Frederick CLIFTON (1894–1919)
Frederick Clifton was born in Stanton Harcourt in 1894, the son of Edward Clifton and Emily Gammage. His parents were married in the fourth quarter of 1893, and Frederick, their only child, was born the following spring:
- Frederick Clifton (born in Stanton Harcourt on 29 April 1894).
The 1901 census shows Frederick, aged seven, living with his parents in a cottage in Besselsleigh, with his father working as a carter on a farm.
By 1911 the family had moved to Laundry Cottage, Hook End Lane, Upper Basildon, Reading. Frederick (16) was now working as an under-carter, and his father was still a carter.
Frederick’s mother was living on Boars Hill in 1919 after the death of her husband; it is unclear whether she moved there as a widow or earlier with him.
In the First World War Frederick Clifton served as a Stoker (1st Class) in the Royal Navy on the submarine H.M.S L55 (Service No. K/18374). On 4 June 1919 (some accounts say 9 June) the L55 was sunk while in action in the Baltic against two Bolshevik destroyers: the Bolsheviks claimed they had sunk her, but it is more likely that she actually hit a British-laid mine.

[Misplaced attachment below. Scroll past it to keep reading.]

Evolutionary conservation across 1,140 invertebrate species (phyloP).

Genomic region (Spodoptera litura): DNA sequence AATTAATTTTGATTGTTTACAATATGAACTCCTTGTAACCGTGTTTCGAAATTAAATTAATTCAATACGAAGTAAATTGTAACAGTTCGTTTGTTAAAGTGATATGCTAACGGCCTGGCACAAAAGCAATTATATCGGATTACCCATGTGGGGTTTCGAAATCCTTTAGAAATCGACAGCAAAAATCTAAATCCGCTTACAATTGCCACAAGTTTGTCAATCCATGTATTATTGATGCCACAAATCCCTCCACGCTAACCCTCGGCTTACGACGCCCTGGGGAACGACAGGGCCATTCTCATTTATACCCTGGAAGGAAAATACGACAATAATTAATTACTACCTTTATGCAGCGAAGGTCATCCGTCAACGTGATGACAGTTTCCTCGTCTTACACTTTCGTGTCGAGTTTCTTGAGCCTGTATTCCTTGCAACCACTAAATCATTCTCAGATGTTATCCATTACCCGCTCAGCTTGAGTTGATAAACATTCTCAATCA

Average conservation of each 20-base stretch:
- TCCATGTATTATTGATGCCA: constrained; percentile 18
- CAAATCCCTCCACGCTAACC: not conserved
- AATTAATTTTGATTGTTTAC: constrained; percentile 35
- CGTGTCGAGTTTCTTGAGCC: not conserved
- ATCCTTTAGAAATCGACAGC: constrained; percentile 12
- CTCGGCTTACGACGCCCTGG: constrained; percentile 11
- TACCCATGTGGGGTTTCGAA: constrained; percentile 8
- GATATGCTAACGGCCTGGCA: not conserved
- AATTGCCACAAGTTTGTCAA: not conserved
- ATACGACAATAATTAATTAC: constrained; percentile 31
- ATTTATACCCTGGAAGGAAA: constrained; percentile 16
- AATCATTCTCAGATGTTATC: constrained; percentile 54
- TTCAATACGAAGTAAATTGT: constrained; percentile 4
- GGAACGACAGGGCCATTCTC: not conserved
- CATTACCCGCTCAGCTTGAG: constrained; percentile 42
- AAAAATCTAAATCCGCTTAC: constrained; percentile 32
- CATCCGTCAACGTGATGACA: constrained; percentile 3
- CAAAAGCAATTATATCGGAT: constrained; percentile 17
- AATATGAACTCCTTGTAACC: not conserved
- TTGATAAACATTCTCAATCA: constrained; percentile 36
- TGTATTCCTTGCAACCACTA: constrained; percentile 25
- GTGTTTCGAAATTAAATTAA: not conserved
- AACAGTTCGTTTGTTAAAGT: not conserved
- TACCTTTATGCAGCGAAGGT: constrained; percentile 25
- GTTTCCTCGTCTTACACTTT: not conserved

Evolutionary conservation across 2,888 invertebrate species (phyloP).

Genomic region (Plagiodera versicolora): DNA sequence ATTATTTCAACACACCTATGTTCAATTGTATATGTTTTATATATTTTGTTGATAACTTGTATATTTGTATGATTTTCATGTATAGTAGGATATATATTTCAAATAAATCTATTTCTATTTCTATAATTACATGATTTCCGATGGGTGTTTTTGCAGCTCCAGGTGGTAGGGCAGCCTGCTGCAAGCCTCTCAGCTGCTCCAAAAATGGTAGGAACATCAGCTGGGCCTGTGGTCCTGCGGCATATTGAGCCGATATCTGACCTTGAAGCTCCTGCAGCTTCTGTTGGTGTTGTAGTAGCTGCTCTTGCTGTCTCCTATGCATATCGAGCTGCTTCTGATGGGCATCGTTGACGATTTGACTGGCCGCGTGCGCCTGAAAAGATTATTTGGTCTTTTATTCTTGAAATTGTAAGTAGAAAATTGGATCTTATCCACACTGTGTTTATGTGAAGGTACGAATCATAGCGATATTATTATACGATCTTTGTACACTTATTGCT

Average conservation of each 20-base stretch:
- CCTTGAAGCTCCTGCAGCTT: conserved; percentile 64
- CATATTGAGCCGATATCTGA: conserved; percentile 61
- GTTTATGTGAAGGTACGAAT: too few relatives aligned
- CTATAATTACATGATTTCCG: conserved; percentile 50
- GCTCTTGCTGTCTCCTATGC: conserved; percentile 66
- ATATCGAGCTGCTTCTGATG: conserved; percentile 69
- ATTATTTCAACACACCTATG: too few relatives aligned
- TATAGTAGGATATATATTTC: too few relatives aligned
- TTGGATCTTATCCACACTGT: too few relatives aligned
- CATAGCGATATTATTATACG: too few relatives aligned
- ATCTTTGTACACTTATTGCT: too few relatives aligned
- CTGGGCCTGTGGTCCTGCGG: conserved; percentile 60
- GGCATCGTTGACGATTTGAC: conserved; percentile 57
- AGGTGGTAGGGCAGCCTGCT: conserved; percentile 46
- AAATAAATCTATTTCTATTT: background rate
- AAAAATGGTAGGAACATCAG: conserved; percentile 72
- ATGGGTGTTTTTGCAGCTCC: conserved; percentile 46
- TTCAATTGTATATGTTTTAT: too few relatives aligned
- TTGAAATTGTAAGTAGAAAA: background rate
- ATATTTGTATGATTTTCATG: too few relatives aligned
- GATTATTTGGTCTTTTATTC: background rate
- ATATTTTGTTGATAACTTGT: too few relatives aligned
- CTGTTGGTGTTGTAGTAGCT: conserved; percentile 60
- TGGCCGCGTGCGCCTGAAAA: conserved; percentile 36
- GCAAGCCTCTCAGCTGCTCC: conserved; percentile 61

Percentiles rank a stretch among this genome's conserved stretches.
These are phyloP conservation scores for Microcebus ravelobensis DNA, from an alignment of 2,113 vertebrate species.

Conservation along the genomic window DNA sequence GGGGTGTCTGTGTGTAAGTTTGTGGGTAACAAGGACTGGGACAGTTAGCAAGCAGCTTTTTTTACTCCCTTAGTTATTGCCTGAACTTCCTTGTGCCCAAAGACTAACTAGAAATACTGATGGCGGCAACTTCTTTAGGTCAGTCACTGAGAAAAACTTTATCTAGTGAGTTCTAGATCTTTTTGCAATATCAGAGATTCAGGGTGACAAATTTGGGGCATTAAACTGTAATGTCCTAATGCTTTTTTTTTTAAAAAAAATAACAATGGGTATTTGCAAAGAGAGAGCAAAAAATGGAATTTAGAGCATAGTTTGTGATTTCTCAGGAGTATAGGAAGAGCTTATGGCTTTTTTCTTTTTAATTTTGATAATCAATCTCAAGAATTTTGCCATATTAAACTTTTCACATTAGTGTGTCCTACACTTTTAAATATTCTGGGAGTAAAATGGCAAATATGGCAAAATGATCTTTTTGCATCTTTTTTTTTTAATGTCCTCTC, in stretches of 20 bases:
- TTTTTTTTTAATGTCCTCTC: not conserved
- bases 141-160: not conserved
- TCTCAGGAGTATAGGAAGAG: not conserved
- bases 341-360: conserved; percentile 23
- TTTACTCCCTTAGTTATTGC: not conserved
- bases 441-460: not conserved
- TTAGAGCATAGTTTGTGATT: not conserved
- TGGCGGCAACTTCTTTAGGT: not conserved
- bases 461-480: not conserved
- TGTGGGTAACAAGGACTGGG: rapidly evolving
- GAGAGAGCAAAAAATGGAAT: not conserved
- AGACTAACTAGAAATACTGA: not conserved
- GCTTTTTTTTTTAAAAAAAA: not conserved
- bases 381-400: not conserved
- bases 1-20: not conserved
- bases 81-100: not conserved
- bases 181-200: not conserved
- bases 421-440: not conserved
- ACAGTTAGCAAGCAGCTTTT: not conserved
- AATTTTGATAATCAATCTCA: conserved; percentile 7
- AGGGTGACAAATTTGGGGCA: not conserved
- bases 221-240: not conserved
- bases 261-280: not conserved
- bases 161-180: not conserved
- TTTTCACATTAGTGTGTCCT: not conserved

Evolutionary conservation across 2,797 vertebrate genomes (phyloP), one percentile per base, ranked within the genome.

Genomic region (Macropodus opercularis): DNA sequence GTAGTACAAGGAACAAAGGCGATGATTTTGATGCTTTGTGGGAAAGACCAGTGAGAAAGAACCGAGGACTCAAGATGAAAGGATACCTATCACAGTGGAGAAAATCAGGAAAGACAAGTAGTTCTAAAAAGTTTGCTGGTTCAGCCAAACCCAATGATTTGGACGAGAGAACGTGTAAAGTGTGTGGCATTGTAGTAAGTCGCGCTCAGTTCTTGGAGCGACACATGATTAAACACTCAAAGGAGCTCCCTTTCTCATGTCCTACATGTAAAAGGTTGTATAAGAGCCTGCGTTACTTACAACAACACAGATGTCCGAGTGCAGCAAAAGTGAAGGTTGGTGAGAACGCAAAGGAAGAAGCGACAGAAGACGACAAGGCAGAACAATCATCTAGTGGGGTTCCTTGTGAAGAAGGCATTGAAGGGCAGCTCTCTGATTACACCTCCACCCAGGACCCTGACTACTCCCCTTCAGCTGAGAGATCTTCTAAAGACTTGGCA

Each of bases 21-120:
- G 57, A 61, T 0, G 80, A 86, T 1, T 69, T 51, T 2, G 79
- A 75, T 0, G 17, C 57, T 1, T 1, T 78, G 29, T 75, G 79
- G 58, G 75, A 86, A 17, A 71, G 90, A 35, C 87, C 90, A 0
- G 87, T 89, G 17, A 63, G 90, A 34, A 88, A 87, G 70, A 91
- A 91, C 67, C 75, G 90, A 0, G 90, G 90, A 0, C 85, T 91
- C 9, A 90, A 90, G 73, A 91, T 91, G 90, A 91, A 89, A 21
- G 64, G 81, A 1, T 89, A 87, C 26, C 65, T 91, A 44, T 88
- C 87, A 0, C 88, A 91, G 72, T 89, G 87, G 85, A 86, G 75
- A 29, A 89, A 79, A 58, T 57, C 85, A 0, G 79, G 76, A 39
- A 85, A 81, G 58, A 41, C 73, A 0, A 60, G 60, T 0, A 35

The wreck of the L55 was found by Soviet minesweepers in 1927, and the Soviets raised her on 11 August 1928. The remains of 34 crew members (including Clifton) were returned on the British merchantman Truro before transfer to HMS Champion because the Russians refused to allow any British warship into their waters. The crew was buried in a communal grave at Haslar Royal Naval Cemetery in Portsmouth on 7 September 1928. Clifton is named on a Screen Wall Memorial at that cemetery, and also remembered on the war memorial outside St Peter’s Church at Wootton.
HMS Champion arriving home in Portsmouth on 5 September 1928 with the remains of the crew of HMS L55
Frederick Clifton’s parents
- Edward Clifton was born in Standlake in 1871 (registered third quarter). He died around the time of the First World War.
- Emily Gammage (Mrs Edward Clifton) was born in Middle Barton in 1870 (registered second quarter) She is probably the Emily Clifton whose death at the age of 75 was registered in the Witney registration district in the fourth quarter of 1947. (This is a year out; but so was Emily’s age in all the censuses.)